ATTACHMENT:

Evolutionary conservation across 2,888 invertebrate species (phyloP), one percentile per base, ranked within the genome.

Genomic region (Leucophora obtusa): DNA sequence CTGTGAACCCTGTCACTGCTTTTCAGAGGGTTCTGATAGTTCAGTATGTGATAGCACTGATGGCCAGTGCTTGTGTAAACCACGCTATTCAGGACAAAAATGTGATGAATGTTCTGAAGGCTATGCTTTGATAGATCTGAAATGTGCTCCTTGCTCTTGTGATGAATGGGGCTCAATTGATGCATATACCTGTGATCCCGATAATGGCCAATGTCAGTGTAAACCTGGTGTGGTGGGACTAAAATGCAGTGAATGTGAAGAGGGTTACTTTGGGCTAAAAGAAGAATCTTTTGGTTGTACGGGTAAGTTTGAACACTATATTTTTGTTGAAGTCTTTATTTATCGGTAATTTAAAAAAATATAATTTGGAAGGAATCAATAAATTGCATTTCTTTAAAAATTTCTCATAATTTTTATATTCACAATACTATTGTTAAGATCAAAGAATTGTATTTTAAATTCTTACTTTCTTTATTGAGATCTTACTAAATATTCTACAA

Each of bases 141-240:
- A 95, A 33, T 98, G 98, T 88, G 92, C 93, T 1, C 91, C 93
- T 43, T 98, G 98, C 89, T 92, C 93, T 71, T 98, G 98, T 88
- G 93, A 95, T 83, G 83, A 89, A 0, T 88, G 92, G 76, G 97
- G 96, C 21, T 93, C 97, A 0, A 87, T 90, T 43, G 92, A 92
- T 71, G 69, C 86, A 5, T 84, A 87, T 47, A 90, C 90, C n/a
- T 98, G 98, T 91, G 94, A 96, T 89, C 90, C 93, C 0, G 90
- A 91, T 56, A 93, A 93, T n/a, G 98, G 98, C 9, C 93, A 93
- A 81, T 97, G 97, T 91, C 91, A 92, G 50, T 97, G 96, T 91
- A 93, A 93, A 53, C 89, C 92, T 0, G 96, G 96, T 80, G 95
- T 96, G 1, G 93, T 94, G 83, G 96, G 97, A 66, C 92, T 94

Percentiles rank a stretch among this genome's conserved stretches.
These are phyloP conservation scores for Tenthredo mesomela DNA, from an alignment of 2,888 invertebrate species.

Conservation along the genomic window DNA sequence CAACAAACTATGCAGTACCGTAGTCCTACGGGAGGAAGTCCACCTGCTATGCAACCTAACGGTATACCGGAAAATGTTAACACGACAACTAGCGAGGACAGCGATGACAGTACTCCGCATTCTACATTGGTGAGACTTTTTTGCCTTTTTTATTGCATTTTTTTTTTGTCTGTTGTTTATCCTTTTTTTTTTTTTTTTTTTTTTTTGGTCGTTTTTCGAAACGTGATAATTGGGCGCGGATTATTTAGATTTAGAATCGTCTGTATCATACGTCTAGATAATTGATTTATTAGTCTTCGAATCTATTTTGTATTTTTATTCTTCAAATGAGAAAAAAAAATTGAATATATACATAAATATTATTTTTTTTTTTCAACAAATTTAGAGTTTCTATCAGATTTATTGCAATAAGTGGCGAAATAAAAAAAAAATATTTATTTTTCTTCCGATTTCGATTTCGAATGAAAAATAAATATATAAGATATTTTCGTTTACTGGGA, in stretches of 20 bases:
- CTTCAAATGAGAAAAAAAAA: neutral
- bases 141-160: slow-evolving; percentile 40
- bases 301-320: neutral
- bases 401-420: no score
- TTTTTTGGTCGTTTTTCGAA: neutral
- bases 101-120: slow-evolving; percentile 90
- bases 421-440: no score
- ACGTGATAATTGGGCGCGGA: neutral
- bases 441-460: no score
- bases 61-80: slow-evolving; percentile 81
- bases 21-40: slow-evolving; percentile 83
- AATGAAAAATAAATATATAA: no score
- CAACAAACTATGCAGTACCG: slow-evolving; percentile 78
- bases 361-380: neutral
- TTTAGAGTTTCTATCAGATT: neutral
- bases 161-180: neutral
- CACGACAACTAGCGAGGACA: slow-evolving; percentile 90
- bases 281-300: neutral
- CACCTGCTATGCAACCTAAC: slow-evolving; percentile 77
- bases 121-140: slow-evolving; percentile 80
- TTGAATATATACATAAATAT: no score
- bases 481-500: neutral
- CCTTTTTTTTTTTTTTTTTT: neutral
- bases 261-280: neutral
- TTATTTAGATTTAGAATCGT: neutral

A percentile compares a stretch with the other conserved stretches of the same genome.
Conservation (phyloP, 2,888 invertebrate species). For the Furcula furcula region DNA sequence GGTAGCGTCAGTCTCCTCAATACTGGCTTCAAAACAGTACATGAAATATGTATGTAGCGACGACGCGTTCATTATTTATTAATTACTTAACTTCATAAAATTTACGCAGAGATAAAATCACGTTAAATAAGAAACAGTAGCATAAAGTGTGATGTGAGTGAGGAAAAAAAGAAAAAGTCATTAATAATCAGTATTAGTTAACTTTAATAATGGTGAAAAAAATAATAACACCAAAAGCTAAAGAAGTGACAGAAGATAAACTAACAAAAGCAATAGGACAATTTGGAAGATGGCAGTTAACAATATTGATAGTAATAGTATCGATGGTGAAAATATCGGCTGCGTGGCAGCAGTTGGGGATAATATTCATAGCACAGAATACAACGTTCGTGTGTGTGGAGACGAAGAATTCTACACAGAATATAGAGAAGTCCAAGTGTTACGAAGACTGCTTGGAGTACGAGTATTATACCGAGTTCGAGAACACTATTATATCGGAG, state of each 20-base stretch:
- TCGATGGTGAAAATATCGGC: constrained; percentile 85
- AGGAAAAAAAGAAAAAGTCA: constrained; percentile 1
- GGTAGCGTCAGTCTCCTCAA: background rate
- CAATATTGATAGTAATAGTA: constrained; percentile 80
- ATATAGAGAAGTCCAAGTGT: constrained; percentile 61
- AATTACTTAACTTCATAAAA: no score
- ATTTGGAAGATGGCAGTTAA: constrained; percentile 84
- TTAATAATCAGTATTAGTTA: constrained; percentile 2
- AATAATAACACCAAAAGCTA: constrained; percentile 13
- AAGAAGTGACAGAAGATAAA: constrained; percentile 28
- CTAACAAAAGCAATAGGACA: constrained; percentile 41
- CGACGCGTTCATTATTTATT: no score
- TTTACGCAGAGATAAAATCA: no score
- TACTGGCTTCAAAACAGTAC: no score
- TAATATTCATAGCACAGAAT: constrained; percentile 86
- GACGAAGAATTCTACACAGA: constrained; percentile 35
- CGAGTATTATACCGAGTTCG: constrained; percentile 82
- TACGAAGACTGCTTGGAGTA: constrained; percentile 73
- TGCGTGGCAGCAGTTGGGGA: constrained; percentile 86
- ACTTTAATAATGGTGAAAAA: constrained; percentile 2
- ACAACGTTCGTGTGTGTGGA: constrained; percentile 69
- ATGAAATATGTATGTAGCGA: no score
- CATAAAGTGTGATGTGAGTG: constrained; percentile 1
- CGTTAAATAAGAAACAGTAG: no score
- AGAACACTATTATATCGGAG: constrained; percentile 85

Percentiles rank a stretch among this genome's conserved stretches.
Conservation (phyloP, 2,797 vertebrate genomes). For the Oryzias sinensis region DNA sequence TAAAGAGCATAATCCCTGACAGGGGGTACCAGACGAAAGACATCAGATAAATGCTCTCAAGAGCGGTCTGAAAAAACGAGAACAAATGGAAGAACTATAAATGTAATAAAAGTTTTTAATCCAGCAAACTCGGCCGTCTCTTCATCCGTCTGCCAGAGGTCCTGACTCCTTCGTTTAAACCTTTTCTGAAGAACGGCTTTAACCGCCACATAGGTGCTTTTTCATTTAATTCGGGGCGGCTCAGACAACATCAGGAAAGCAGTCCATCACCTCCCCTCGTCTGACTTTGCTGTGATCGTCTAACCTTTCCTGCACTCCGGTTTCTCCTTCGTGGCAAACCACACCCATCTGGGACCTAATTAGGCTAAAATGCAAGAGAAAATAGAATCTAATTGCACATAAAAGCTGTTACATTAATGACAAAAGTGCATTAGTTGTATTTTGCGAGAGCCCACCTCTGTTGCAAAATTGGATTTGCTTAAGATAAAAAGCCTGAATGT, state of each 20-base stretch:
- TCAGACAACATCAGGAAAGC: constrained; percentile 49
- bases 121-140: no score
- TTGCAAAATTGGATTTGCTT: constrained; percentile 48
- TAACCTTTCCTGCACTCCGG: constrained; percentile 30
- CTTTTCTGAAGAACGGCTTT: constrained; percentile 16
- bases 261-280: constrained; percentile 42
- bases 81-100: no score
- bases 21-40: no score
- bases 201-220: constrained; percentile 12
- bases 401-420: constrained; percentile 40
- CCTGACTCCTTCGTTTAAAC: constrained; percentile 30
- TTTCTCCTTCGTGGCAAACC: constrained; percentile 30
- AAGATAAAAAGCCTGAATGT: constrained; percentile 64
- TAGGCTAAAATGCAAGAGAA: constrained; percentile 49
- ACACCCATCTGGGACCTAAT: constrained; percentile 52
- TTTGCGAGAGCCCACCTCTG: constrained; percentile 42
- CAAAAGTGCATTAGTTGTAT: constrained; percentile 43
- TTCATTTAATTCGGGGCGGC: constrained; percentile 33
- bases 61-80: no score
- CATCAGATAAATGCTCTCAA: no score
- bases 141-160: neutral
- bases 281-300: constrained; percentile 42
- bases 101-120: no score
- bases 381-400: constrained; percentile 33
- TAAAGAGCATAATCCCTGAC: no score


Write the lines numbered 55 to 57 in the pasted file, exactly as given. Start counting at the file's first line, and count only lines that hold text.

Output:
- CGACGCGTTCATTATTTATT: no score
- TTTACGCAGAGATAAAATCA: no score
- TACTGGCTTCAAAACAGTAC: no score